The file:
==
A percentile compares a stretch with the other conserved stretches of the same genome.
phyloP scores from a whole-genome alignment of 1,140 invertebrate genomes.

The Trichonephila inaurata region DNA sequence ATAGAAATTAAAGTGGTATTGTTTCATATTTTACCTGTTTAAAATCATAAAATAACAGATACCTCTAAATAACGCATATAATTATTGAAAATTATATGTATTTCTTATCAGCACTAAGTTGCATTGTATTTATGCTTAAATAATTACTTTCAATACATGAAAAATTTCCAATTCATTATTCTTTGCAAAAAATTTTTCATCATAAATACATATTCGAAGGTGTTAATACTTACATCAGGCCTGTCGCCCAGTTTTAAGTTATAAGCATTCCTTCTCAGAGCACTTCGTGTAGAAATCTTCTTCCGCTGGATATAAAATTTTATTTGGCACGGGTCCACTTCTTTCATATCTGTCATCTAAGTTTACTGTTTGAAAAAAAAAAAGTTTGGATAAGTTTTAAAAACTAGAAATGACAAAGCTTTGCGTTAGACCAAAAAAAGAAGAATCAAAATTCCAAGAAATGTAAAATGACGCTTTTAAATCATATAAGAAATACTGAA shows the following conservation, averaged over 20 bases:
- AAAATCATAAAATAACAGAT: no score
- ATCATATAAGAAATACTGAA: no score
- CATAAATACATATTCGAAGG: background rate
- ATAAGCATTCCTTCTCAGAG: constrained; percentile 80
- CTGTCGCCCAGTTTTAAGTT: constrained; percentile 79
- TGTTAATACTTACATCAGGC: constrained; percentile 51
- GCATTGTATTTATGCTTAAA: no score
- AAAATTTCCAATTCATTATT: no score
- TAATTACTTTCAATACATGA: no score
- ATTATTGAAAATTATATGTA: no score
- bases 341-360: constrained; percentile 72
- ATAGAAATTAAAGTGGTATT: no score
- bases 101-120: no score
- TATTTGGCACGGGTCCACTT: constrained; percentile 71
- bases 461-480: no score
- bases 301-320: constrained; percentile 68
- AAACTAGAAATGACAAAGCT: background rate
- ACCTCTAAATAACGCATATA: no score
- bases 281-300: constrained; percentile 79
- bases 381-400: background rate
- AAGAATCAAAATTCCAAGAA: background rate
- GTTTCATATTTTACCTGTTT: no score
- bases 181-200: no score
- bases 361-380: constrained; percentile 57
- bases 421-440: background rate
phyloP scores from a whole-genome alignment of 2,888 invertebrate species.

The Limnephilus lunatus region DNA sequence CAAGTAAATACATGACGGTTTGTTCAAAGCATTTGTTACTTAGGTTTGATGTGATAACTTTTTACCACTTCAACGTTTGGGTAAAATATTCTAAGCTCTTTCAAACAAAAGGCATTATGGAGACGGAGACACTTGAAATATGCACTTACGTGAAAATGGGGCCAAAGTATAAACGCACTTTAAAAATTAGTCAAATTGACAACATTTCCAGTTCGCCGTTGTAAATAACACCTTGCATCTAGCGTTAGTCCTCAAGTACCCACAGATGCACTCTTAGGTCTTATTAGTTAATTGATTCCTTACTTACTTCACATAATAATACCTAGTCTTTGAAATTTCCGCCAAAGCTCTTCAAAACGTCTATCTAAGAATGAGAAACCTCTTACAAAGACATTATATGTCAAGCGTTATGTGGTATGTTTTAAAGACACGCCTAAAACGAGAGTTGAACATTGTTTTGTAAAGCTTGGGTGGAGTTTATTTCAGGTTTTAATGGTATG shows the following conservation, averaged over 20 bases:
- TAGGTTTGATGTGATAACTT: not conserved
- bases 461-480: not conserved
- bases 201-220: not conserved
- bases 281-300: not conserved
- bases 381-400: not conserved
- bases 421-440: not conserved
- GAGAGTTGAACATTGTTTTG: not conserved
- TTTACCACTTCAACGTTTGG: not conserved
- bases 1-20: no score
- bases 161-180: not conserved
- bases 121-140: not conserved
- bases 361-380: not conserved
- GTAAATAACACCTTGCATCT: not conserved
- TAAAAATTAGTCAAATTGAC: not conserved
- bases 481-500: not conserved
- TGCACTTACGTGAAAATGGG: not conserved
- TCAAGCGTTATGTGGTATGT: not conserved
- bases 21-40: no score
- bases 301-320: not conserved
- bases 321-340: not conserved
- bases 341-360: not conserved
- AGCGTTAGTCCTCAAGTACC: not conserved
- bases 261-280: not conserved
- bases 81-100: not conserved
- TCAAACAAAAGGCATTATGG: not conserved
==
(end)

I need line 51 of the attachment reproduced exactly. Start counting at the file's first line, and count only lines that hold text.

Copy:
- bases 341-360: not conserved